No Timetable Set On Punishment For Arrested Broncos Personnel Execs
Following the recent DUI charges brought against Broncos Pro Personnel Dir Tom Heckert and Player Personnel Dir Matt Russell, the team is "not providing a timetable" for when they will be disciplined, "but it may take up to a week," according to Mike Klis of the DENVER POST. Broncos Exec Dir of Media Relations Patrick Smyth yesterday said, "This is bigger than football. It's obviously very serious. We need to make sure we handle this the right way and give careful consideration to all of the issues involved. That process takes time." Klis notes Heckert on June 12 "blew a 0.162 on a breath test" and might "receive penalties similar to the 30-day suspension and $100,000 fine the league imposed" on Lions President Tom Lewand in '10 for his driving while impaired conviction. Russell's punishment "figures to be more severe." He was "arrested Saturday evening in Summit County after he rammed his Toyota Tundra truck into a parked Breckenridge Police Department patrol vehicle at approximately" 40 mph. Russell's "breath alcohol content measured at 0.246" (DENVER POST, 7/11). ESPN's Adam Schefter reported the Broncos spent yesterday morning "on the phone with the NFL discussing the process for discipline." The team likely is going to "step in, and before the league can even act, they're going to send a loud, unmistakable and aggressive message that they are not going to tolerate this type of behavior." Schefter: "It will not be a surprise ... if it winds up being lengthy suspensions for each of the front office executives" ("SportsCenter," ESPN, 7/10). KCKK-AM's Peter Burns reported the Broncos' "first reaction was not to fire either man," but the team "will want to do something so the league doesn't dictate to them what the punishment is going to be" ("The Press Box," DENVERPOST.com, 7/10).
TEAM SHOULD HAVE DONE MORE EARLIER: ESPN Radio 102.3 Denver's Tom Nalen, who played for the Broncos from '94-'07, said he was upset with the Broncos because they "waited so long" about making a statement on Heckert's DUI. Nalen said, "Maybe on June 12 if they had come down with something stern with Tom Heckert, maybe Matt Russell's weekend last weekend is different and maybe the team is not embarrassed the way they are right now. I just feel like they could have handled it a different way." Nalen has publicly called Broncos execs "cowards" for not reacting more quickly to Heckert's arrest, and he said, "I felt like they could have done something. They could have turned a negative into a positive with Tom Heckert, and the 'coward' part is because of the words they're using right now, how they're going to be proactive and do all these wonderful things now. Well, why not on June 12 were you being proactive with it? Why did it take two guys to get to this point?" ("NFL Live," ESPN, 7/10).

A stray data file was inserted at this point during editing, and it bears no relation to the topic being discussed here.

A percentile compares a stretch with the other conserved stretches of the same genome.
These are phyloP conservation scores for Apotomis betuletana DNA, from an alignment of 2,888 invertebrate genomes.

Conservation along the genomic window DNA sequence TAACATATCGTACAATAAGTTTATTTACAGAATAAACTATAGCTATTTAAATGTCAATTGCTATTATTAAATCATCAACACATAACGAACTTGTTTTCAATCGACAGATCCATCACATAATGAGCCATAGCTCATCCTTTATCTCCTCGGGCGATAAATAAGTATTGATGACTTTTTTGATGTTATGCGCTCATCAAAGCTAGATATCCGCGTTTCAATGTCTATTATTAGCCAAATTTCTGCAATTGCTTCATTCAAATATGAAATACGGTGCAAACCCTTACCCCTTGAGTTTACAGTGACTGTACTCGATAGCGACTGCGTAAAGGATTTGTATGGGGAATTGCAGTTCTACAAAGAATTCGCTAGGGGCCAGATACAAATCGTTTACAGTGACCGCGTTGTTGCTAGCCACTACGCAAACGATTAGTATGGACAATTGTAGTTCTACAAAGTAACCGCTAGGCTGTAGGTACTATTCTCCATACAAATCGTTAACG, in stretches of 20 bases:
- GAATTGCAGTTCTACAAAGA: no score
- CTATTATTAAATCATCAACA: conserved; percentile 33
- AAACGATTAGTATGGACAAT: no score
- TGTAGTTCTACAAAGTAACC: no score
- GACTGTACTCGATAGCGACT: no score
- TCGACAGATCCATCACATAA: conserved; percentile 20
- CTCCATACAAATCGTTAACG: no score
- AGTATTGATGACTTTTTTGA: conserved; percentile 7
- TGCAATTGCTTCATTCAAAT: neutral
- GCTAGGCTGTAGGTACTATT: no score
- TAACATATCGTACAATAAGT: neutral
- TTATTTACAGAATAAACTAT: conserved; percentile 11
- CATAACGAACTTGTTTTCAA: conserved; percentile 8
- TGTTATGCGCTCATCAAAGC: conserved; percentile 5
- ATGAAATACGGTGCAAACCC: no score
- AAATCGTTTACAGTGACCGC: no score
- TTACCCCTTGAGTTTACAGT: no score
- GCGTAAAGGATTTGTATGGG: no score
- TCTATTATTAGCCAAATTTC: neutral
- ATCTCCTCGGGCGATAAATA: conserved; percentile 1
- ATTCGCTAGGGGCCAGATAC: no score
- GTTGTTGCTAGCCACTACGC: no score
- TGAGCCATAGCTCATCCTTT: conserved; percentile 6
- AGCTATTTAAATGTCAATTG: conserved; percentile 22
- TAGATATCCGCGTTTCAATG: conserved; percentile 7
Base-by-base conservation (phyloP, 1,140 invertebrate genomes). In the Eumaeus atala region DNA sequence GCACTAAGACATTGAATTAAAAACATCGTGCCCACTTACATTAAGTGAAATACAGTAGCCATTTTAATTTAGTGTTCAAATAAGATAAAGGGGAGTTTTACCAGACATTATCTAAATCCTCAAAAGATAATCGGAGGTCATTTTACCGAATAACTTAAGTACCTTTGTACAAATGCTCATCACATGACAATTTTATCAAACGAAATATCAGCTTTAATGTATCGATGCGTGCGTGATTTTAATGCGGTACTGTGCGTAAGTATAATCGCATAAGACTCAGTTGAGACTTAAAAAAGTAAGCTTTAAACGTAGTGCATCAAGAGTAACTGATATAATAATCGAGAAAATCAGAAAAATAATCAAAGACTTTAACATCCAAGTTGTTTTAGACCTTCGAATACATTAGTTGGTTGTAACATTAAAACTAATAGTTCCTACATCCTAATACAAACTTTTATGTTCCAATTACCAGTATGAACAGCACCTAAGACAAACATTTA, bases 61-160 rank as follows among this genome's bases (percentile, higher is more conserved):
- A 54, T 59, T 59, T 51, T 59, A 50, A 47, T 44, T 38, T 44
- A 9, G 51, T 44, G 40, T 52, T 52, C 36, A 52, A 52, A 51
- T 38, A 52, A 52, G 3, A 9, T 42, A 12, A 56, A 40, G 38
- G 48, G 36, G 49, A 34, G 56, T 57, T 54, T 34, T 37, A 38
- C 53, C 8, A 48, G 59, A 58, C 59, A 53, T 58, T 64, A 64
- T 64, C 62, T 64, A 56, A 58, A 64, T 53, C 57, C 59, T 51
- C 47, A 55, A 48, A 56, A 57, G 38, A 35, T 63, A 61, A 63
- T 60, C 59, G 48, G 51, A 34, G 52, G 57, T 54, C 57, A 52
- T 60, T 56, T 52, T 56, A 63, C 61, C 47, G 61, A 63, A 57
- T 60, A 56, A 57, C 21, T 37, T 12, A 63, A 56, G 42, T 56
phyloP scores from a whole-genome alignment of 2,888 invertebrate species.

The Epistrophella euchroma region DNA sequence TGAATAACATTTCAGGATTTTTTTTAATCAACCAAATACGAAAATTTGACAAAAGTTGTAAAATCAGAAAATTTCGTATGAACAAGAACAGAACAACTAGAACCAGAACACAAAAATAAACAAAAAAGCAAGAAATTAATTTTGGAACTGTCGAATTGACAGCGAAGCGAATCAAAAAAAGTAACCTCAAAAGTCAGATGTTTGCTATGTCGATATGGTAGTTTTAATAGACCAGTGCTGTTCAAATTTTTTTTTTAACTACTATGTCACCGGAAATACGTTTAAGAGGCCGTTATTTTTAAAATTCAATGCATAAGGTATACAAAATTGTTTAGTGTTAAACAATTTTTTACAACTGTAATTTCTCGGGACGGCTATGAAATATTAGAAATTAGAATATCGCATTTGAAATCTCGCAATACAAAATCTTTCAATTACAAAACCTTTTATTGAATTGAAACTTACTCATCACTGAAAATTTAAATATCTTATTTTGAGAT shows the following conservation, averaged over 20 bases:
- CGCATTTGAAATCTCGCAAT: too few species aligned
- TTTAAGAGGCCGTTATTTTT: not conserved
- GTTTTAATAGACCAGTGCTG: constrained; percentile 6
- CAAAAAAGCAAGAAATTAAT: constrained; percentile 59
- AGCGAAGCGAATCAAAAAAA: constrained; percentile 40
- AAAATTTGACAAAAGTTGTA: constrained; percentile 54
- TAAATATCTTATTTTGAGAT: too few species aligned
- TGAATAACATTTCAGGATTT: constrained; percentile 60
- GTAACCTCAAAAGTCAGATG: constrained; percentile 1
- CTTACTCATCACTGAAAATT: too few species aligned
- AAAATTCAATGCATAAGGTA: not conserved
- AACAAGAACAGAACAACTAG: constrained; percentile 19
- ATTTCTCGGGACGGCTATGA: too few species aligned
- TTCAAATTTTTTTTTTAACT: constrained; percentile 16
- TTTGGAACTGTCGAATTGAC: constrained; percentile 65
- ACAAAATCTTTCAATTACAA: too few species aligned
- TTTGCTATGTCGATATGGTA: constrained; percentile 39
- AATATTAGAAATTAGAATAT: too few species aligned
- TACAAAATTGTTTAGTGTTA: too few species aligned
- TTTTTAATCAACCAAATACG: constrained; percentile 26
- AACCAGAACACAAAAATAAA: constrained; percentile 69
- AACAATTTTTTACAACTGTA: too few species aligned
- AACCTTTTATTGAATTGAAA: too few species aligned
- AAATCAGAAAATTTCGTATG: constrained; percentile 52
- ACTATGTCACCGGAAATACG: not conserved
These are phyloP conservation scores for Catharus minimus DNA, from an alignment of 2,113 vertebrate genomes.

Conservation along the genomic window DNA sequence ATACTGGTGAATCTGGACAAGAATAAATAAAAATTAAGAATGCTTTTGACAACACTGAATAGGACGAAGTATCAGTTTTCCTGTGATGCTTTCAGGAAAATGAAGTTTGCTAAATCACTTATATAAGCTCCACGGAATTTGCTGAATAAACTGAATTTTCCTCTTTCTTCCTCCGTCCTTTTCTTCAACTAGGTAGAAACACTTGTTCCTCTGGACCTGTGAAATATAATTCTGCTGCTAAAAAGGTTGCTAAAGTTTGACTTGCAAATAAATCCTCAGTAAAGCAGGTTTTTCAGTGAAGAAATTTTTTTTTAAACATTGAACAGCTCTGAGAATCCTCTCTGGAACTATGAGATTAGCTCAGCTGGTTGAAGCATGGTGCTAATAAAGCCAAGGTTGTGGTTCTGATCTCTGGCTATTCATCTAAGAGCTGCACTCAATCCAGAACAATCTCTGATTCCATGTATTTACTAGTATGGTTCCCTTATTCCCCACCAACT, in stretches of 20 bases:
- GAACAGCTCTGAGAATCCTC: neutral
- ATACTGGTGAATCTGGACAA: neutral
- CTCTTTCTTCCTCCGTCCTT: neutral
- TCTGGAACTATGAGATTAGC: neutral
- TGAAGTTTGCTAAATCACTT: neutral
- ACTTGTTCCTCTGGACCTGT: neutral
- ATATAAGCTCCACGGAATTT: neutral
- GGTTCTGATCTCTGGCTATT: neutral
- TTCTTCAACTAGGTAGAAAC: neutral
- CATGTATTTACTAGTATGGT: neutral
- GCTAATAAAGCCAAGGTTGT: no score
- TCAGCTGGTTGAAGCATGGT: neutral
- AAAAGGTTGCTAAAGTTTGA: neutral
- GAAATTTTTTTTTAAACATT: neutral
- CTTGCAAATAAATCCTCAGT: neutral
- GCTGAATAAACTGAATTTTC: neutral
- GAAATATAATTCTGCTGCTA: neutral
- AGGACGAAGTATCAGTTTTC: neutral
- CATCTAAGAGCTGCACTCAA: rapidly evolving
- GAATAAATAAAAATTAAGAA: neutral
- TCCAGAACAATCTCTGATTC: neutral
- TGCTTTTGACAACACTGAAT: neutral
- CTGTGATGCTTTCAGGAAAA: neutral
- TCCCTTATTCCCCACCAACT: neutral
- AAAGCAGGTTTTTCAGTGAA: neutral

ATTENTION DEFICIT DISORDER: ESPN’s Dan Le Batard said that the lack of attention given to the Broncos' DUIs is a "little surprising,” as if Exec VP/Football Operations John Elway had been arrested instead, it "would’ve gotten plenty of attention." Le Batard: "But this happens all the time in sports. We’re not penalizing the crime, we’re penalizing how famous you are.” ESPN's Bomani Jones said, “If you had two players on one team get DUIs, you’d have a discussion about the culture, you’d have a discussion about how these guys think that they're above the law. But if they think that they're above the law, what about the guys that could put them on the street and send them into unemployment with a phone call?” ("Highly Questionable,” ESPN2, 7/10).
SUPER BOWL OR BUST: In Colorado Springs, Paul Klee notes most people can agree the charges against Russell and Heckert "demand punishment," but he writes, "Be honest, though. What you really want to know is how this affects the Broncos' chase for a Super Bowl, right?" Touchdowns and tackles "trump all," which is why it would be a "surprise if the Broncos slam Heckert and Russell with simultaneous suspensions during a critical time of roster development, training camp." That would "remove a pair of key decision-makers from the meeting room at the same time a Super Bowl-caliber roster is being fine-tuned" (Colorado Springs GAZETTE, 7/11).
NFL'S BAD OFFSEASON MAKING LATE-NIGHT SHOW: The number of NFL players and execs arrested during the offseason has become a recurring theme in Jay Leno's monologue on NBC's "The Tonight Show." Leno last night said, "I’ve been watching that new TV series about pro football called ‘CSI: NFL.’ If kids want to know what it’s like to be in the NFL now they don’t play John Madden football anymore, they play ‘Grand Theft Auto’” (NBC, 7/10). Leno Tuesday night said, "A new report form sociologists has discovered that the No. 1 cause of prison overcrowding: The NFL. Thirty-two NFL players have been arrested since the Super Bowl. Given how bad it’s gotten, now when a team says they’ve hired a new defensive coordinator, they're talking about a lawyer" (NBC, 7/9). He started off the week by saying Monday night, "Thirty one NFL players have been arrested just since the Super Bowl. Isn't that amazing? Here's how bad it's gotten: Marshals now have the first pick of the next NFL Draft. It has gotten so bad at most NFL training camps now, they practice walking backwards with their hands behind them. In fact, a lot of teams are switching to the no-huddle offense because players aren't allowed to associate with known felons. You know the show ‘Cops?’ It is now on the NFL Network” (NBC, 7/8).